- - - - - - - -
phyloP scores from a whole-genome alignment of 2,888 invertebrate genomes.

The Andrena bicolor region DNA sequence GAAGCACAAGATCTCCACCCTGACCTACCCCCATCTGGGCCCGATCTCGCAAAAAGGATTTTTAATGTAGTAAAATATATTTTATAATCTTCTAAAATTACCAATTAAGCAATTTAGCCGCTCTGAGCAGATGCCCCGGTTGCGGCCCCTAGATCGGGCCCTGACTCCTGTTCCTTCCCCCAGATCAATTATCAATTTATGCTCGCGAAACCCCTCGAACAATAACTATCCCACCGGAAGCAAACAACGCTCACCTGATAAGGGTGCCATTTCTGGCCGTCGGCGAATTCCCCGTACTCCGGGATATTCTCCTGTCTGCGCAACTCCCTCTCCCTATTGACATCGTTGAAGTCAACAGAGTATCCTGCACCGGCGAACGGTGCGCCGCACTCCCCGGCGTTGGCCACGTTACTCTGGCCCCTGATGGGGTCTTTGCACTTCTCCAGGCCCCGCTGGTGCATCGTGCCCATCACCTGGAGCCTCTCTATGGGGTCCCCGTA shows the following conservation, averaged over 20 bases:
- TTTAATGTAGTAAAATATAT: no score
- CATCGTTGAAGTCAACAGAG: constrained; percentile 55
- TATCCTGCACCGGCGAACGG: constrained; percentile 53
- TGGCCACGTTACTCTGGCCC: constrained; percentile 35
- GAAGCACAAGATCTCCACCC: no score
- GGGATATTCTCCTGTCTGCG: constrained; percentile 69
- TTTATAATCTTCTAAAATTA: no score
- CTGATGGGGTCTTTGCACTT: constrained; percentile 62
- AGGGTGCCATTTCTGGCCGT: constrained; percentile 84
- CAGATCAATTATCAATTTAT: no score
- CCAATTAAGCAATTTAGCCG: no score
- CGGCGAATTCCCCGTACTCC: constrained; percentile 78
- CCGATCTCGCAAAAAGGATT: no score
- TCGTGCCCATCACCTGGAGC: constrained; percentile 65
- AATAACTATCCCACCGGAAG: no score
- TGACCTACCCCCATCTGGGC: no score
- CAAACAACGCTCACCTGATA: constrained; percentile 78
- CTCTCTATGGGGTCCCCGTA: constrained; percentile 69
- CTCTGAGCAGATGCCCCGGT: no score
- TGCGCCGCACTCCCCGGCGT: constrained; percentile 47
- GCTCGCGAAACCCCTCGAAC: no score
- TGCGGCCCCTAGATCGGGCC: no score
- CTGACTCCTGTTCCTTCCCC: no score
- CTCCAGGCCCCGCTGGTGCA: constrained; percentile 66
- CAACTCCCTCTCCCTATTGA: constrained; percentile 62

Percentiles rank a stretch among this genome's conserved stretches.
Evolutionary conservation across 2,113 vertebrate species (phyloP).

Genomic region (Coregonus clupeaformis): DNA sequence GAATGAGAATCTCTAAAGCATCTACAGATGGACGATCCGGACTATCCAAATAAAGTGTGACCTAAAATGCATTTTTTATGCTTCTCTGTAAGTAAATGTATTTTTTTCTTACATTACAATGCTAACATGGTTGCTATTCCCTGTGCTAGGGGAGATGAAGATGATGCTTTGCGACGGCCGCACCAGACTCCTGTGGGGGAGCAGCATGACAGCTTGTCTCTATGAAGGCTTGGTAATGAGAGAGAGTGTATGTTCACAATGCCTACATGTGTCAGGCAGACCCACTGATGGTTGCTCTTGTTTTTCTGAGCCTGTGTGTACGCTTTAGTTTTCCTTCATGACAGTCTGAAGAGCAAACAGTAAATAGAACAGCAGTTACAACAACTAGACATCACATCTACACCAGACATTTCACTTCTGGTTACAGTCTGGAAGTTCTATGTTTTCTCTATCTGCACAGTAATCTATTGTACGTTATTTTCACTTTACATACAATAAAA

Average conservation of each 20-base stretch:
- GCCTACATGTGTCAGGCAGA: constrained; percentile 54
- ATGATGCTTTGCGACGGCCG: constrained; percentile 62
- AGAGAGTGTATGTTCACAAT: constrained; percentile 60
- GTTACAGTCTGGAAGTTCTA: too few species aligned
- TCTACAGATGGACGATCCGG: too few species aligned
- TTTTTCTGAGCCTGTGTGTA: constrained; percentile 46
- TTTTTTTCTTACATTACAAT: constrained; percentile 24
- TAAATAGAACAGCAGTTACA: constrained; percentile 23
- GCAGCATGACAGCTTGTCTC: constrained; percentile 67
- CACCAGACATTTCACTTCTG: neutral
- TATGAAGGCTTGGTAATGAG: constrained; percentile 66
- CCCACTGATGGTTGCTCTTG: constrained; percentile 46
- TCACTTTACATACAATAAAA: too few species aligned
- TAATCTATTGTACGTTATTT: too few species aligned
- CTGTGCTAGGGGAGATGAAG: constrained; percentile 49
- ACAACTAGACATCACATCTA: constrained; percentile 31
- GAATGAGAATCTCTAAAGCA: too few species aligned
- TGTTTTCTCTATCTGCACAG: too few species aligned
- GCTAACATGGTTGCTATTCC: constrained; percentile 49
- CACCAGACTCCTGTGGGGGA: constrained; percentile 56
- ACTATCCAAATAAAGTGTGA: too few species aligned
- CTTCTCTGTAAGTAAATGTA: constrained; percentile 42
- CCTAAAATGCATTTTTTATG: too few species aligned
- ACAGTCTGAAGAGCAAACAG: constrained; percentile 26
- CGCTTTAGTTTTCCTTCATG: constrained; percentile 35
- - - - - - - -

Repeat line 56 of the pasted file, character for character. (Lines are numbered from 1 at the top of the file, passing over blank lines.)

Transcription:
- CGCTTTAGTTTTCCTTCATG: constrained; percentile 35